A grant of DKK 25 M from Wellcome gives hope to snakebite victims in sub-Saharan Africa of better and safer treatment.
Associate Professor Andreas Hougaard Laustsen, Head of the research group Tropical Pharmacology Lab at DTU Bioengineering, is specialized in antibody technologies and toxinology. For a number of years, Andreas has been at the international forefront of antivenom research, and is known for having led the development of the first fully human antibodies against both snake and spider venom toxins and for being the leading expert in black mamba venom.
He is excited about the possibilities the grant offers in terms of accelerating the research to develop antivenom that can neutralize the venoms from the snake species in sub-Saharan Africa that cause the most deaths and disfigurements:
“We are exultant to receive funding from Wellcome. Not only is this a major pat on the back for our research, but it will allow us to apply cutting-edge antibody technology to antivenom development. This will hopefully enable us to deliver significant health impact for snakebite victims by bringing recombinant antivenoms closer to the clinic,” says Andreas Hougaard Laustsen
Neglected Tropical Disease
Snakebite envenoming is a neglected tropical disease that each year affects 2.5 million people worldwide, with sub-Saharan Africa constituting one of the most affected regions across the globe. There, in particular, the burden exerted by snakebite envenoming is exacerbated by a lack of effective antivenoms.
Many victims do not receive effective treatment and are left with the prospect of death or permanent disability. As snakebite envenoming often affects young people from the most impoverished populations of developing countries, envenoming affects not only the victims, but also the victim’s family, which may lose a provider. Therefore, snakebite envenoming both has a significant public health and a large socioeconomic impact.
Hope for future snakebite victims
Current antivenoms can be manufactured to be effective in neutralizing snake venom. However, as these medicines are based on undefined mixtures of antibodies typically derived from the blood of immunized horses, they carry a significant risk of adverse reactions, as well as being costly to manufacture.Therefore, since 2016, researchers at DTU Bioengineering have been working hard to bring a new generation of antivenoms to life. These novel antivenoms, coined recombinant antivenoms, are based on fully human antibodies and nanobodies that can be manufactured using fermentation technology and which do not carry the same safety risks as conventional antivenoms.
H. C. Ørsted Postdoc Timothy Patrick Jenkins, who is in the Tropical Pharmacology Lab, is confident that the research group will achieve their goals. He says:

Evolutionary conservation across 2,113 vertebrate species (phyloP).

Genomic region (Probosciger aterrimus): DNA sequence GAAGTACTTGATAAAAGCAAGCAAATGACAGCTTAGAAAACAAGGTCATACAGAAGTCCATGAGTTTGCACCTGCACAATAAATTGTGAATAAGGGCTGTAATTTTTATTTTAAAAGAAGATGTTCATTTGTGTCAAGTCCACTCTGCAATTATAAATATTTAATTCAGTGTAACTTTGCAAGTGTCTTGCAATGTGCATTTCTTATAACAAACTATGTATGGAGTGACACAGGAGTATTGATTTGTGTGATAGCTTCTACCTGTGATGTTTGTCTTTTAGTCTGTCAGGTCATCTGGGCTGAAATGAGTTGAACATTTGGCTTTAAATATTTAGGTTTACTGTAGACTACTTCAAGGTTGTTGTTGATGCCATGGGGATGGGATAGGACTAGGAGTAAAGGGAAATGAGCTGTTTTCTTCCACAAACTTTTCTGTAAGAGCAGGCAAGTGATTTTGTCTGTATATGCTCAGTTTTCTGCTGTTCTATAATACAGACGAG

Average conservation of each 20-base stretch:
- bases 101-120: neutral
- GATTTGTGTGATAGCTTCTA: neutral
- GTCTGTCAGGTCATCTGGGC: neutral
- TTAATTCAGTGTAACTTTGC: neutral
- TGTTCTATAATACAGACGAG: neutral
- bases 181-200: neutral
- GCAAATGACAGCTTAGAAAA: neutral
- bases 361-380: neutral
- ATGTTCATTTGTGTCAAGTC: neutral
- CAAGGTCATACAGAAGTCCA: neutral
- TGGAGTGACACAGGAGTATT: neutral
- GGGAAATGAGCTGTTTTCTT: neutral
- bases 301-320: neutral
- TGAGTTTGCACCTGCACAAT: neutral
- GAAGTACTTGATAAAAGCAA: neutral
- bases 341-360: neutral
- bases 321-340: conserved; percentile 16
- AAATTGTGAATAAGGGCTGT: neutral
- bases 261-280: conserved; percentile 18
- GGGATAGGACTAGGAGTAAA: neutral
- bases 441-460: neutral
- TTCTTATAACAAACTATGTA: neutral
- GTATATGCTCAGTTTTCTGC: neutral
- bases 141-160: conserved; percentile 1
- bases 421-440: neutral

“In my opinion this project is the snakebite equivalent of the Apollo 11 mission of landing on the moon. The challenge is great, but we are confident that with our experience and innovative engineering approaches, we will be able to overcome it and develop a game-changing therapeutic.”
Aside from being safer and easier to produce than the current antivenoms, recombinant antivenoms may also be designed to be more effective in treating snakebite envenoming whilst covering a broad-spectrum and being effective against multiple snake species at the same time.
Snakebites happen quickly and the victims are often uncertain of exactly which species of snake they have been bitten by, and even if the snake is correctly identified the matching antivenom may not be readily available. Therefore, this new type of antivenom that can be designed to cover a broad spectrum of snake species has great potential to safe lives and limbs of the victims.
The project’s direct link between using biotech to better the lives of people highly motivates Postdoc Charlotte Rimbault, who says:
“It is exceptionally scientifically stimulating to be able contribute to such an ambitious project – and to be able to solve pending societal problems in the developing world using cutting-edge biotech approaches.”
For the next five years, Andreas and his team will be putting the Wellcome grant to use by developing broadly-neutralizing panels of human antibodies and nanobodies against the key toxins from all of the medically most important snake species of sub-Saharan Africa. By neutralizing these key toxins, the main clinical manifestations in human envenoming cases can be avoided. The researchers hope that at the end of the project to be ready to enter into clinical development.
Figure 1: Conceptual illustration showing how DTU researchers will develop a broad-spectrum recombinant antivenom that can neutralize venoms from multiple snake species. It is expected that such an antivenom will be based on human antibodies, nanobodies, and selected small molecule inhibitors, which in combination may be able to neutralize different types of snake venoms that each contain large panels of different types of toxins.